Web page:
Mindfulness and Hasidic Modernism

Toward a Contemplative Ethnography

in Religion and Society
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  • 1 Emory University dseeman@emory.edu
  • | 2 Life University michael.karlin@life.edu
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Abstract

Amid growing interest in mindfulness studies focusing on Buddhist and Buddhism-derived practices, this article argues for a comparative and ethnographic approach to analogous practices in different religious traditions and to their vernacular significance in the everyday lives of practitioners. The Jewish contemplative tradition identified with Chabad Hasidism is worth consideration in this context because of its long-standing indigenous tradition of contemplative practice, the recent adoption of ‘mindfulness’ practices or terminology by some Hasidim, and its many intersections with so-called Buddhist modernism. These intersections include the personal trajectories of individuals who have engaged in both Buddhist and Hasidism-derived mindfulness practices, the shared invocation and adaptation of contemporary psychology, and the promotion of secularized forms of contemplative practice. We argue that ‘Hasidic modernism’ is a better frame than ‘neo-Hasidism’ for comparative purposes, and that Hasidic modernism complicates the taxonomies of secularity in comparable but distinctive ways to those that arise in Buddhist-modernism contexts.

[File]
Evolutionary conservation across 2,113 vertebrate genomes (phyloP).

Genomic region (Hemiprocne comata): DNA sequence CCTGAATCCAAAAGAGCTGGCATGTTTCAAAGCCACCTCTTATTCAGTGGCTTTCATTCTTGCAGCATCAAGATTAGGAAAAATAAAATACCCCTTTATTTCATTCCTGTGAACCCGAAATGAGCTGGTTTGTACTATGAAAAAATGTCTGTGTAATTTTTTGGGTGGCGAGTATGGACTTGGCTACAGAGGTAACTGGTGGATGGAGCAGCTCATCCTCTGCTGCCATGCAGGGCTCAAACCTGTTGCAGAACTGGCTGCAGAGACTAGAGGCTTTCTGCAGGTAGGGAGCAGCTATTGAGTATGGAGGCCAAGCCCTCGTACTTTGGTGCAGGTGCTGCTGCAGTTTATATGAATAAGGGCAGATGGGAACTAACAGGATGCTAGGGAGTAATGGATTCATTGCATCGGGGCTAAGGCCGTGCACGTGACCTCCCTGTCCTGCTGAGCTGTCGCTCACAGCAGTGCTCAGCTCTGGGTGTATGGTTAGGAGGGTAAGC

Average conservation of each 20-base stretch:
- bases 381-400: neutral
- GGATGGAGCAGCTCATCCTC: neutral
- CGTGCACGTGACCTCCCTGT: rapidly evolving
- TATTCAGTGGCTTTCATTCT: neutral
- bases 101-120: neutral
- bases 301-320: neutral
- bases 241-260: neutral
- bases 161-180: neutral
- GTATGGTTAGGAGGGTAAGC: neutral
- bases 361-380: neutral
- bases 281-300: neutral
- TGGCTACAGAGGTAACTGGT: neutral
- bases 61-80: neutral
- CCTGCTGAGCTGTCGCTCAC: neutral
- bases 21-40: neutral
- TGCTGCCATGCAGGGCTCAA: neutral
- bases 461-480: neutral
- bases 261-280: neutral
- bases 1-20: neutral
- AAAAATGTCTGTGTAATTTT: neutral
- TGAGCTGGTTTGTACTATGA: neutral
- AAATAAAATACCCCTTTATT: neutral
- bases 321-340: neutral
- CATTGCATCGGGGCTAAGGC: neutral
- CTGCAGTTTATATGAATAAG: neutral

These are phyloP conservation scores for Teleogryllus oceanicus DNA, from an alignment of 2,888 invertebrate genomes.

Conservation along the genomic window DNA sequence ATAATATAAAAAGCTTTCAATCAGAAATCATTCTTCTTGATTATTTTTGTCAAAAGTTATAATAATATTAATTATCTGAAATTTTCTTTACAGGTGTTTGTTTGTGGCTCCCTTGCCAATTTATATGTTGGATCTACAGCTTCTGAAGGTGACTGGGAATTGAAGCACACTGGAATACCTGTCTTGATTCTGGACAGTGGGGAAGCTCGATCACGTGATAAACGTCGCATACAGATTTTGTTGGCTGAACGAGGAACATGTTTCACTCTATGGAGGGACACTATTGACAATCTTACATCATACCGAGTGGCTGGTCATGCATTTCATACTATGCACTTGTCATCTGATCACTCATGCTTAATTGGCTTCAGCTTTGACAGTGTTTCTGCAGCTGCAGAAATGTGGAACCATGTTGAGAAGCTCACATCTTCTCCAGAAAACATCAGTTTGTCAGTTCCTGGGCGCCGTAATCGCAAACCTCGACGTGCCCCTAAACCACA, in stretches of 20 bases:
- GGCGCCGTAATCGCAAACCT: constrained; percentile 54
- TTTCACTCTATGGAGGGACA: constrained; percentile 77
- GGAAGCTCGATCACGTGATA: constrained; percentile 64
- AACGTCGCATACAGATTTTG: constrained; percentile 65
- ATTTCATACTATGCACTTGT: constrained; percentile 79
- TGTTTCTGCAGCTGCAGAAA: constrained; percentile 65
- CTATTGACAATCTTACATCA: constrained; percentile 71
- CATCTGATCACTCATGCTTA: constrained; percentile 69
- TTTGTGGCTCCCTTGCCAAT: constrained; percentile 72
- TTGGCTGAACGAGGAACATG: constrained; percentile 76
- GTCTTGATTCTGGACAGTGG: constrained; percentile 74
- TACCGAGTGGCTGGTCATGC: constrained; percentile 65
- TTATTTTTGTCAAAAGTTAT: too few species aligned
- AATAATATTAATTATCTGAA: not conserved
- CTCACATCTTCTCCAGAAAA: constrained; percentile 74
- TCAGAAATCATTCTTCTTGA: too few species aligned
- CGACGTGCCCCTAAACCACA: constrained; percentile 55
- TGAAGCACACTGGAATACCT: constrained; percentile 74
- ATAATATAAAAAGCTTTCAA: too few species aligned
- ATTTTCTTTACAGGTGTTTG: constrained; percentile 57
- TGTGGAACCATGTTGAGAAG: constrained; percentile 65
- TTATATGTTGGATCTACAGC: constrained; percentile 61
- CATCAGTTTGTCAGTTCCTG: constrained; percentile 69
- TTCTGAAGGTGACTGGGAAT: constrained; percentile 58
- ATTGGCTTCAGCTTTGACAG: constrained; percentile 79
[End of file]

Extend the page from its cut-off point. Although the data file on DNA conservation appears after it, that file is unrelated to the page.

Contributor Notes

DON SEEMAN is an Associate Professor in the Department of Religion and the Tam Institute for Jewish Studies at Emory University. He was a recipient of a Research Grant from the Social Science Research Council's New Directions in the Study of Prayer Initiative as well as a Contemplative Studies Research Grant from the Mind and Life Institute. He is the co-editor of Hasidism, Renewal, and Suffering: The Prewar and Holocaust Writings of R. Kalonymus Shapira (forthcoming), and is also co-editor of the “Contemporary Anthropology of Religion” book series published by the Society for the Anthropology of Religion. E-mail: dseeman@emory.edu

MICHAEL KARLIN is an Assistant Professor of Psychology at Life University in the Positive Human Development and Social Change Department and the Associate Director of the Life University Center for Compassion, Integrity and Secular Ethics. He is the co-author of the manual “Compassionate Integrity Training: A Secular Ethics Approach to Cultivating Personal, Social and Environmental Flourishing.” Karlin received his PhD in Religious Studies and a Graduate Certificate in Jewish Studies from Emory University in 2014. He was a recipient of a Contemplative Studies Research Grant from the Mind and Life Institute and was a Fellow of the Tam Institute of Jewish Studies and the Wexner Heritage Institute. E-mail: michael.karlin@life.edu

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